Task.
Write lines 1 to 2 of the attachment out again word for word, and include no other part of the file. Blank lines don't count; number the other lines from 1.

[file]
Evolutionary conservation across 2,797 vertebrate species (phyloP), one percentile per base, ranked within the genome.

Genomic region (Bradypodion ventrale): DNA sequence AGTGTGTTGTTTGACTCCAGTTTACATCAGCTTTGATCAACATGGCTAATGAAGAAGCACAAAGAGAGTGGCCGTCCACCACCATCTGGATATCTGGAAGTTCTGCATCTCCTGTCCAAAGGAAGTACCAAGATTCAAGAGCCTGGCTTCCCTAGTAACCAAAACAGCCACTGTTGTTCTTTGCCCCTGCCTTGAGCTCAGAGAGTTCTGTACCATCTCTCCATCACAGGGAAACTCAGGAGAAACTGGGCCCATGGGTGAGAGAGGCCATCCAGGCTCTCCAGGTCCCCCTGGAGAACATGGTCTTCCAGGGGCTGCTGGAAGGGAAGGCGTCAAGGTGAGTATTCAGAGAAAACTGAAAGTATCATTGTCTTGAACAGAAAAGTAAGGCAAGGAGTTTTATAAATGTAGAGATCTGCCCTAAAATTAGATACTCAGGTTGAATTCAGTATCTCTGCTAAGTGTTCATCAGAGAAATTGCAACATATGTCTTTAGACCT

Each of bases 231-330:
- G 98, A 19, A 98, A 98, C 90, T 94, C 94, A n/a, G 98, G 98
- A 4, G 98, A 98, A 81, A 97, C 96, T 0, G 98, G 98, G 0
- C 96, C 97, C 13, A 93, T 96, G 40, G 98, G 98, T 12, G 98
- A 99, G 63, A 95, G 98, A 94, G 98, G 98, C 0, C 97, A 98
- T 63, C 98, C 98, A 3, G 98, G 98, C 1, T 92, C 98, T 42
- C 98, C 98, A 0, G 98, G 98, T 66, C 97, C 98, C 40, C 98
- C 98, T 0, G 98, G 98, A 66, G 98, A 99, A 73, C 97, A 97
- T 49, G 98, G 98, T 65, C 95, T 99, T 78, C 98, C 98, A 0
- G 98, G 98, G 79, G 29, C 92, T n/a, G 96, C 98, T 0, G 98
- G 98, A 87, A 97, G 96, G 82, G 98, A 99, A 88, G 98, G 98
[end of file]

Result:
Evolutionary conservation across 2,797 vertebrate species (phyloP), one percentile per base, ranked within the genome.

Genomic region (Bradypodion ventrale): DNA sequence AGTGTGTTGTTTGACTCCAGTTTACATCAGCTTTGATCAACATGGCTAATGAAGAAGCACAAAGAGAGTGGCCGTCCACCACCATCTGGATATCTGGAAGTTCTGCATCTCCTGTCCAAAGGAAGTACCAAGATTCAAGAGCCTGGCTTCCCTAGTAACCAAAACAGCCACTGTTGTTCTTTGCCCCTGCCTTGAGCTCAGAGAGTTCTGTACCATCTCTCCATCACAGGGAAACTCAGGAGAAACTGGGCCCATGGGTGAGAGAGGCCATCCAGGCTCTCCAGGTCCCCCTGGAGAACATGGTCTTCCAGGGGCTGCTGGAAGGGAAGGCGTCAAGGTGAGTATTCAGAGAAAACTGAAAGTATCATTGTCTTGAACAGAAAAGTAAGGCAAGGAGTTTTATAAATGTAGAGATCTGCCCTAAAATTAGATACTCAGGTTGAATTCAGTATCTCTGCTAAGTGTTCATCAGAGAAATTGCAACATATGTCTTTAGACCT